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Saturday, May 25, 2013

Electrical : Part 2 of 23

So I posted pics of the installed GFCI here....  (Click on me, right here, right now).  This makes my electrical line profoundly more sensitive to problems - which it is having.  To figure out where the snafu is we are breaking it down into baby steps.  Whenever the entry way light is flipped on in the kitchen, the GFCI blows. First step :  we started with the switches. When you take the cover off you may see that all three are from different manufacturing eras, different materials and none are what you can buy in 2013.  Of the three switches, only two actually turn on anything.  We replaced the two switches.  They are certainly old. The wiring makes me "nervous" to say the least but I am feeding off the confidence of the fellow helping me. He basically says : yeah, you live in an old house that has some old things, get over it and we plug onward.

Second step : After replacing the working switches the GFCI still blows when the entry light is turned on.  So next stop is to evaluate the fixture.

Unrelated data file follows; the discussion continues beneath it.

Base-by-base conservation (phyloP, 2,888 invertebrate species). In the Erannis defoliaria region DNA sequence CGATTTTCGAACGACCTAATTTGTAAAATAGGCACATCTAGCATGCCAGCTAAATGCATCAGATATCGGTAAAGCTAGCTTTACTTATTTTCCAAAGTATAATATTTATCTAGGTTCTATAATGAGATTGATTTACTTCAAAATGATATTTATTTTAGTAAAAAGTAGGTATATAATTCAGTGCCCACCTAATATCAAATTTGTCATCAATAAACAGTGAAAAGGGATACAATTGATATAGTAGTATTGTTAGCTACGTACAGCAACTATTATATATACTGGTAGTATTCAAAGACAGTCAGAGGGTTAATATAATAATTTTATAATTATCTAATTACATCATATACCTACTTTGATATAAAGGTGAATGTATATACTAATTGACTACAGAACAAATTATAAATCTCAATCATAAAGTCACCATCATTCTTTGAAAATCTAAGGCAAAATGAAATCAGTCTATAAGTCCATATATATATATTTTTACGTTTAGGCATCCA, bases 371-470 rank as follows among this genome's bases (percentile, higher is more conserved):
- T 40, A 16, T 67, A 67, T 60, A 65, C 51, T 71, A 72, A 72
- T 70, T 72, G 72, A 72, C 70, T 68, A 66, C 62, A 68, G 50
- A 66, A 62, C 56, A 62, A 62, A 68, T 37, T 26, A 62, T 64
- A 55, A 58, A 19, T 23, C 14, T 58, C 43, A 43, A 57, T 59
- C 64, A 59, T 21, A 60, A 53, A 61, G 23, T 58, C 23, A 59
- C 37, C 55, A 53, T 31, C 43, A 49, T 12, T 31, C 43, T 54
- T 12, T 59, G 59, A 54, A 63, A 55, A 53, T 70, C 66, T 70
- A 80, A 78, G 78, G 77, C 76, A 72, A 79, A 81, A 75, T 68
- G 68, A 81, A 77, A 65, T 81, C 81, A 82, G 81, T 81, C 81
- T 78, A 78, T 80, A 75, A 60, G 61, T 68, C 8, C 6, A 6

The minor, small issue is that this line controls outlets and fixtures in four rooms of my house.  If this one light fixture is not the culprit we have alot of detective work to do.  Fun! What is life but a monster house project to-do list? 
Quick guess. Which is the offending switch?
I love electrical work.  I love taking off covers and seeing wires like these powering my house.   
Pretty sure the Bryant ceramic switch on the left is from my house's early electrification.  The other is "Slater". The third I didn't replace is a Sears. 
This sort of stuff just warms my heart.  Dirty. Funky. Electrical. 


Karen Anne said...

I have a switch to nowhere in my house.

What a boon it would be if houses came with wiring diagrams.

Blue Shoe Farm said...

Ha. That would be amazing. Imagine... no guesswork with the electrical.

Walter G Dance said...

Hey, if the plugs and lights all work, particularily over time, then the one light that faults the GFCI is the problem. 99% that the 'fault/short' is in the wiring, or fixture, for that one light. No need to check the other plugs or switches or lights. Best to take that light fixture down and invetigate the wiring above it. No worries :-)

Blue Shoe Farm said...

Ah. Walter G. Okay, fixture it is.

I am just saying... at the same time these issues started was also when some of them were replaced (bedroom, outlets) and they may not have been done so professionally.
But the fixture shall be tackled first.

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